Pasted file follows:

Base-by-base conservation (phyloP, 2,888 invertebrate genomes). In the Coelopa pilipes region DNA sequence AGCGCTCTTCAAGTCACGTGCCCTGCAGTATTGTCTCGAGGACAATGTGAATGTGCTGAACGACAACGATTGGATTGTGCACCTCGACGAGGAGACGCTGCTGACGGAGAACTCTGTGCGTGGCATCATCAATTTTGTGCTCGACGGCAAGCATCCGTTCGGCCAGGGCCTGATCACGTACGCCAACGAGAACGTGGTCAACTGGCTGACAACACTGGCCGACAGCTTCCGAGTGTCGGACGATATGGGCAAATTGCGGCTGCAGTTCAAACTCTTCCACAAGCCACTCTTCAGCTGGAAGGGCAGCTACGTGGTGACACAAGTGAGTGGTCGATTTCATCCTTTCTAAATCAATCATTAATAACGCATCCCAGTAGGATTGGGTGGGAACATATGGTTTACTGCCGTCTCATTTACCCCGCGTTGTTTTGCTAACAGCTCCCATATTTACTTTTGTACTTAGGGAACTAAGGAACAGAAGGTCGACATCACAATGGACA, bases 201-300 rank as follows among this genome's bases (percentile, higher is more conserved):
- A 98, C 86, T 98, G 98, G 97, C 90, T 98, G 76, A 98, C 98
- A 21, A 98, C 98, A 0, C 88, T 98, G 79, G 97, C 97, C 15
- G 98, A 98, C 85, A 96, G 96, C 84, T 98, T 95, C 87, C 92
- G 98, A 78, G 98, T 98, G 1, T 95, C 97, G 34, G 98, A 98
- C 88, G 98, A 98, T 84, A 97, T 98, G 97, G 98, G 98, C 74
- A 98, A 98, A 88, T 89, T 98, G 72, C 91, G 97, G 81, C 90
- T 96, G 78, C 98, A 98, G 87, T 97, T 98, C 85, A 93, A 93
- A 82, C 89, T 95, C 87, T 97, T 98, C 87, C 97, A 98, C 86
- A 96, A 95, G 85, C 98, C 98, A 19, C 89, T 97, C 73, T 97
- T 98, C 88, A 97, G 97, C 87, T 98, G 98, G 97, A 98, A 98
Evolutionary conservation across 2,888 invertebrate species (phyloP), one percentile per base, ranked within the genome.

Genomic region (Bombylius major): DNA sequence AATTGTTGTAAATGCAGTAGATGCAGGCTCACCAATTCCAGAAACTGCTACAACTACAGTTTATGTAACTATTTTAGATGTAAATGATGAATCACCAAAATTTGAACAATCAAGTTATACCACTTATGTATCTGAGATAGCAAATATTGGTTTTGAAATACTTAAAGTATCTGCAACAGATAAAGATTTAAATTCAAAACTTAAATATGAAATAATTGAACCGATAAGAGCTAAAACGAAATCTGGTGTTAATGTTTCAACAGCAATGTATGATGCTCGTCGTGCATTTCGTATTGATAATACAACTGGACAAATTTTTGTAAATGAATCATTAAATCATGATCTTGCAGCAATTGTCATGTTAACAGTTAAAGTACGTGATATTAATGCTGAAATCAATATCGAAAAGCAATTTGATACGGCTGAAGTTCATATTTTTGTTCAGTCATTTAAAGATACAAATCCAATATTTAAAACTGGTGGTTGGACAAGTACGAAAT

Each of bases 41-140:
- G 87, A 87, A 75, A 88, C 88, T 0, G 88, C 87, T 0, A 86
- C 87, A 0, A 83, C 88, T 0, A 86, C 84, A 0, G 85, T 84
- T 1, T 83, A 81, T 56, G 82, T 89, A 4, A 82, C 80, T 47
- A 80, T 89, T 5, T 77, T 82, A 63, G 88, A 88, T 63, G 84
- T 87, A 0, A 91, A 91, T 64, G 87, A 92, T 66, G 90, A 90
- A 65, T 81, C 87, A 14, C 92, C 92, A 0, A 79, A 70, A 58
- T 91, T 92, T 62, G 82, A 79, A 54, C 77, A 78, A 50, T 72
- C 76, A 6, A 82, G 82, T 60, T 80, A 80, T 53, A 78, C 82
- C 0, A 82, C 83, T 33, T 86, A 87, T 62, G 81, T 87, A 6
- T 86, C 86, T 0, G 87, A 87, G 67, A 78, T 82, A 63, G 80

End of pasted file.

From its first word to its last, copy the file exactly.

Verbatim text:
Base-by-base conservation (phyloP, 2,888 invertebrate genomes). In the Coelopa pilipes region DNA sequence AGCGCTCTTCAAGTCACGTGCCCTGCAGTATTGTCTCGAGGACAATGTGAATGTGCTGAACGACAACGATTGGATTGTGCACCTCGACGAGGAGACGCTGCTGACGGAGAACTCTGTGCGTGGCATCATCAATTTTGTGCTCGACGGCAAGCATCCGTTCGGCCAGGGCCTGATCACGTACGCCAACGAGAACGTGGTCAACTGGCTGACAACACTGGCCGACAGCTTCCGAGTGTCGGACGATATGGGCAAATTGCGGCTGCAGTTCAAACTCTTCCACAAGCCACTCTTCAGCTGGAAGGGCAGCTACGTGGTGACACAAGTGAGTGGTCGATTTCATCCTTTCTAAATCAATCATTAATAACGCATCCCAGTAGGATTGGGTGGGAACATATGGTTTACTGCCGTCTCATTTACCCCGCGTTGTTTTGCTAACAGCTCCCATATTTACTTTTGTACTTAGGGAACTAAGGAACAGAAGGTCGACATCACAATGGACA, bases 201-300 rank as follows among this genome's bases (percentile, higher is more conserved):
- A 98, C 86, T 98, G 98, G 97, C 90, T 98, G 76, A 98, C 98
- A 21, A 98, C 98, A 0, C 88, T 98, G 79, G 97, C 97, C 15
- G 98, A 98, C 85, A 96, G 96, C 84, T 98, T 95, C 87, C 92
- G 98, A 78, G 98, T 98, G 1, T 95, C 97, G 34, G 98, A 98
- C 88, G 98, A 98, T 84, A 97, T 98, G 97, G 98, G 98, C 74
- A 98, A 98, A 88, T 89, T 98, G 72, C 91, G 97, G 81, C 90
- T 96, G 78, C 98, A 98, G 87, T 97, T 98, C 85, A 93, A 93
- A 82, C 89, T 95, C 87, T 97, T 98, C 87, C 97, A 98, C 86
- A 96, A 95, G 85, C 98, C 98, A 19, C 89, T 97, C 73, T 97
- T 98, C 88, A 97, G 97, C 87, T 98, G 98, G 97, A 98, A 98
Evolutionary conservation across 2,888 invertebrate species (phyloP), one percentile per base, ranked within the genome.

Genomic region (Bombylius major): DNA sequence AATTGTTGTAAATGCAGTAGATGCAGGCTCACCAATTCCAGAAACTGCTACAACTACAGTTTATGTAACTATTTTAGATGTAAATGATGAATCACCAAAATTTGAACAATCAAGTTATACCACTTATGTATCTGAGATAGCAAATATTGGTTTTGAAATACTTAAAGTATCTGCAACAGATAAAGATTTAAATTCAAAACTTAAATATGAAATAATTGAACCGATAAGAGCTAAAACGAAATCTGGTGTTAATGTTTCAACAGCAATGTATGATGCTCGTCGTGCATTTCGTATTGATAATACAACTGGACAAATTTTTGTAAATGAATCATTAAATCATGATCTTGCAGCAATTGTCATGTTAACAGTTAAAGTACGTGATATTAATGCTGAAATCAATATCGAAAAGCAATTTGATACGGCTGAAGTTCATATTTTTGTTCAGTCATTTAAAGATACAAATCCAATATTTAAAACTGGTGGTTGGACAAGTACGAAAT

Each of bases 41-140:
- G 87, A 87, A 75, A 88, C 88, T 0, G 88, C 87, T 0, A 86
- C 87, A 0, A 83, C 88, T 0, A 86, C 84, A 0, G 85, T 84
- T 1, T 83, A 81, T 56, G 82, T 89, A 4, A 82, C 80, T 47
- A 80, T 89, T 5, T 77, T 82, A 63, G 88, A 88, T 63, G 84
- T 87, A 0, A 91, A 91, T 64, G 87, A 92, T 66, G 90, A 90
- A 65, T 81, C 87, A 14, C 92, C 92, A 0, A 79, A 70, A 58
- T 91, T 92, T 62, G 82, A 79, A 54, C 77, A 78, A 50, T 72
- C 76, A 6, A 82, G 82, T 60, T 80, A 80, T 53, A 78, C 82
- C 0, A 82, C 83, T 33, T 86, A 87, T 62, G 81, T 87, A 6
- T 86, C 86, T 0, G 87, A 87, G 67, A 78, T 82, A 63, G 80